Probiotics, the good bacteria for your body

Probiotics, the good bacteria for your body

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Probiotics are the good bacteria found in your body. They support optimal digestive health, healthy immune function, and a favorable environment for nutrient absorption.

Probiotics are defined as living microorganisms that, when administered in adequate amounts, confer a beneficial effect on the health of the host. The term probiotic, meaning "for life," was first coined in the 1960s by Lilly and Stillwell.

In recent years, there has been a surge in probiotic research, as well as growing commercial interest in the concept of probiotic foods. This increased research has resulted in significant advances in our understanding and ability to characterize specific probiotic organisms, as well as attempts to verify their health benefits.

The consumption of these microorganisms can be carried out in two main ways. The first and most recommended for being completely natural, is through the ingestion of probiotic foods: natural yogurt, kefir, fermented cabbage, dark chocolate, miso soup, olives, among other fermented products. The second is the use of probiotic supplements, which are offered in different presentations as probiotic pills, powder or capsules.


Two main genera of Gram-positive bacteria, Lactobacillus and Bifidobacterium, are widely used as probiotics. However, other genera, such as Escherichia, Enterococcus, and Saccharomyces, also trade, although there are still concerns about the safe use of these organisms for this purpose.

Current evidence indicates that the effects of probiotics are strain specific; therefore, it cannot be assumed that a beneficial effect attributed to one strain is provided by another strain, even if it belongs to the same species.

According to recent guidelines from the Food and Agriculture Organization of the United Nations (FAO) and WHO, probiotic bacteria used in food must be able to survive passage through the intestine; that is, they must have the ability to resist gastric juices and exposure to bile. In addition, they must be able to proliferate and colonize the digestive tract. In addition, they must be safe and effective, and maintain their efficacy and potency throughout the life of the product.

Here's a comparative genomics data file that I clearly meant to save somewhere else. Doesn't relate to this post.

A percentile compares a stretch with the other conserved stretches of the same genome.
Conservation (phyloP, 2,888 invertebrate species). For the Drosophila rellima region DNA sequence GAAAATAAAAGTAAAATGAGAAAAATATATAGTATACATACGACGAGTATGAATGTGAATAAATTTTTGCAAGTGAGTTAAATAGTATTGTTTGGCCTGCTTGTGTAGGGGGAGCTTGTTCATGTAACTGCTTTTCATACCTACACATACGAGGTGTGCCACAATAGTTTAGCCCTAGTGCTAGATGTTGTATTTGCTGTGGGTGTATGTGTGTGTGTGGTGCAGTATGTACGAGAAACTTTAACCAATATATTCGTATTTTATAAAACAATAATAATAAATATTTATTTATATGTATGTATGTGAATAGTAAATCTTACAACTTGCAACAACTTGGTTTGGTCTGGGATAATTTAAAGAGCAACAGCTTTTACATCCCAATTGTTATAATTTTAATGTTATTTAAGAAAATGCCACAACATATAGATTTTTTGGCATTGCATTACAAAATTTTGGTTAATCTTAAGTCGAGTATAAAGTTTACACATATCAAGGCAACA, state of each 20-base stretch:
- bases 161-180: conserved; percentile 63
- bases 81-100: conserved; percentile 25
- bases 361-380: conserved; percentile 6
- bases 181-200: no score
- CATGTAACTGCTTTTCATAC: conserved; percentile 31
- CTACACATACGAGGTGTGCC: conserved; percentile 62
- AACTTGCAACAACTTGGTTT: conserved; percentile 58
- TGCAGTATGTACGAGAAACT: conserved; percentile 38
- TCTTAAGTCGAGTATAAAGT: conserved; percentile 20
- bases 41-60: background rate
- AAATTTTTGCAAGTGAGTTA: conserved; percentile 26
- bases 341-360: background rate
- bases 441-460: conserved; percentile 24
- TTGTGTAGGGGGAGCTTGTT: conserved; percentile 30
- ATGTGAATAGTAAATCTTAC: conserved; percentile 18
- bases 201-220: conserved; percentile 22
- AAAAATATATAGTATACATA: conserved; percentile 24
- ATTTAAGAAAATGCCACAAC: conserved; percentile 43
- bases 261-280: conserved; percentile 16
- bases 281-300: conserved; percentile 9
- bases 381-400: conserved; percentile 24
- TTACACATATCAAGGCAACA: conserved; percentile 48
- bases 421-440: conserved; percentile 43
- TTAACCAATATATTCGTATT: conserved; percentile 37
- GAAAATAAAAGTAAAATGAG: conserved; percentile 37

Many probiotic products are used routinely by healthy people; in fact, the marketing of many probiotic food products is aimed at healthy people. Claims that regular ingestion will contribute to a healthy lifestyle, promote general well-being, and protect or reduce the risk of developing chronic long-term gastrointestinal, respiratory, or heart problems have led many to consume these regularly. products.

However, there is no precise measure of "health" and no studies have verified claims that long-term use helps maintain good health. Furthermore, there are no measurements of the impact of probiotics on the immune system of healthy individuals or their innate resistance to disease.

Ingestion of probiotic bacteria is known not to be associated with colonization and long-term survival in the host, as probiotic strains are only retained for days or weeks after discontinuation of ingestion.

Therefore, its effects appear to be transitory and long-term continuous intake is necessary. Gut commensal microorganisms are known to benefit the host and the impact of regular intake of probiotics on these microbes is unknown.

Although current evidence does not indicate loss or depletion of these beneficial organisms, questions about the long-term effects of ingestion in otherwise healthy individuals remain unanswered. Well-designed studies are still needed to investigate the perception that healthy people benefit from regular intake of probiotics.


There is scientific evidence that specific strains of probiotic microorganisms confer health benefits on the host and are safe for human use. However, these cannot be extrapolated to other strains as these effects are strain specific.

The use of probiotics has potential benefits for conditions such as gastrointestinal infections, genitourinary infections, allergies, and certain intestinal disorders, all of which affect a considerable proportion of the world's population.

However, considerable work is required to assert these benefits. Researchers should adopt a systematic approach based on the guidelines recommended by the Joint FAO / WHO Expert Consultation.

Video: Top 10 Foods Rich in Prebiotics for Gut Health (August 2022).